Magic Kingdoms — How Our Environments Shape Us
Environment shapes the way we live. Can the right surroundings make us more creative?
Oasis, the English rock band, wanted to “Live Forever,” but most of us would settle for life in a Blue Zone.
We’re fascinated about those areas in the world with high concentrations of healthy folks living over 100. Naturally, we’d like to live longer too, and curiosity about the diet and traits of people in Blue Zones (places like Ikaria in Greece; or the Ogliastra region of Sardinia in Italy) has converted this anthropological observation into a lifestyle, and yes, books and diets.
What’s the recipe for a long, healthy life? Theories range from a healthy-ish diet, access to the outdoors and beautiful coastlines, to an “engaged” lifestyle or being part of supportive multi-generational families. Older people practice tai chi and tend to gardens in Okinawa, while they bike and take classes in Loma Linda, a hub for seventh-day adventists. In Yuzurihara, Japan where lots of people live beyond 85, residents tend to eat Japanese root and sweet potatoes. Still, replicating Blue Zones perfectly is likely impossible in a modern city. Largely, it’s the geography, climate and culture of these regions—and the types of activity they encourage—that set the stage for long life.
Environment encourages a way of living. Our surroundings shape how we live. Can the right surroundings make us more creative? Unsurprisingly the answer is yes, but what surroundings are “right”, and for whom? Creative spaces are the internet eye candy that both the indie and corporate camps are fascinated by—they’re kind of Blue Zones of innovation. Individuals and multi-nationals are both concerned with the same thing: having a space that maximizes creative output, so breakthroughs follow. Is there a blueprint for the ideal creative space? In some ways, yes, but perhaps not as detailed as we’d like. But successful creative spaces—a home studio or on advanced technology research center—as different as they are, have commonalities.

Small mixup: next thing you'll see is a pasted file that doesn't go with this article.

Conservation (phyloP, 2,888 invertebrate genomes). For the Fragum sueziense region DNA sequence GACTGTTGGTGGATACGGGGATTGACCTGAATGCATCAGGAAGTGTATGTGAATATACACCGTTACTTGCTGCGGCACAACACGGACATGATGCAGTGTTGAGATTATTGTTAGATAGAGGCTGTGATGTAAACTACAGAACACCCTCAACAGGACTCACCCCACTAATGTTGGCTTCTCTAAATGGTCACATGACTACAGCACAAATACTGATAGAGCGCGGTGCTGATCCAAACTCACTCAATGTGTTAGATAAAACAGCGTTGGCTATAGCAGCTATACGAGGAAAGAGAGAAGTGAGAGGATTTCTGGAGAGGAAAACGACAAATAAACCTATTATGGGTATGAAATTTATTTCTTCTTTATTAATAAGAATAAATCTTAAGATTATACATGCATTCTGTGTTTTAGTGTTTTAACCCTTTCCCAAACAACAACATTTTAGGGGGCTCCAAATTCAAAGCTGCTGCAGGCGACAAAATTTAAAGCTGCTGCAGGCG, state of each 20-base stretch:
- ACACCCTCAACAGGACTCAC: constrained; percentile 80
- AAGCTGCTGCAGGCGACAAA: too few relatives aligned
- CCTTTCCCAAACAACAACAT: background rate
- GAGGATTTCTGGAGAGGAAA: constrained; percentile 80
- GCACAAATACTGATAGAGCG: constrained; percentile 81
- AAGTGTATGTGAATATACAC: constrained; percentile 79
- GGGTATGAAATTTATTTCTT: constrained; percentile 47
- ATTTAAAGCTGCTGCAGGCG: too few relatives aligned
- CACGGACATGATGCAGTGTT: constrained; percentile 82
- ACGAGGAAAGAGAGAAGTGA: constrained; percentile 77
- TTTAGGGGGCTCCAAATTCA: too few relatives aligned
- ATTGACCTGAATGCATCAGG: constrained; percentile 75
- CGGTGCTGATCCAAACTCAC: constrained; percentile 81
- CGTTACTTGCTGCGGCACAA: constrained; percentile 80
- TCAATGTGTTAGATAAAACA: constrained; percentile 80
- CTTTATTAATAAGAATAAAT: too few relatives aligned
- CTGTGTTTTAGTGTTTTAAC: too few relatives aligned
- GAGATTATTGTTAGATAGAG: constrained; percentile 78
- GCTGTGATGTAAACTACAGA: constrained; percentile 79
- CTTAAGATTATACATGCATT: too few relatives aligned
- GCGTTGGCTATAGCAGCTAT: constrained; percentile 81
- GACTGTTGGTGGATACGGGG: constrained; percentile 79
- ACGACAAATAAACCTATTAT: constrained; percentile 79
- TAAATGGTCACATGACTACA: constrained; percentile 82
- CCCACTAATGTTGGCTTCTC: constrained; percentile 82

For San Francisco-based artist Mary Finlayson of Painted Mary, the key factor that makes her studio function is ease of access. It’s steps away. “The space chose me. I was renting a studio downtown and just found that I was never making the trip there because I’d always end up working from home instead. So in the end I decided to convert the living room in my apartment into a studio space. It’s a great room because it gets a lot of natural light and can be closed off from the rest of the apartment, so it feels very much like a separate space.”
Finlayson works at home in her living room, and likewise the modern workplace is heading in a more homelike direction to foster creativity. Environmental designers are bringing elements like natural light, pleasant views and comfortable places for casual coffee and productive conversation to offices where cubicles and conference rooms once reigned.
For the new Uber Advanced Technologies Group Center in Pittsburgh, designers from Assembly Design were tasked with creating a new workplace where research and development in mapping, vehicle safety, and autonomous transportation would take place, espousing values like hard work, dedication, and creativity for a brand that prizes disruptive, original thinking.
To get the best out of ATG’s engineers, Uber’s Eric Meyhofer envisioned a more open collaborative space, but one with space for the concentrated work that researchers do. Each studio space at ATG has an informal area, two small conference rooms, and six workstations. This was a big change. “Keep in mind that most of these engineers were Carnegie Mellon academics prior to this. They were used to the quietude and private offices of academia rather than the white noise of open plan.” says Assembly’s Denise Cherry. Unless you’re Batman, you wouldn’t mistake ATG for home, but it’s light years away from a cube farm. It’s grabbing a bit of that home like third place spirit.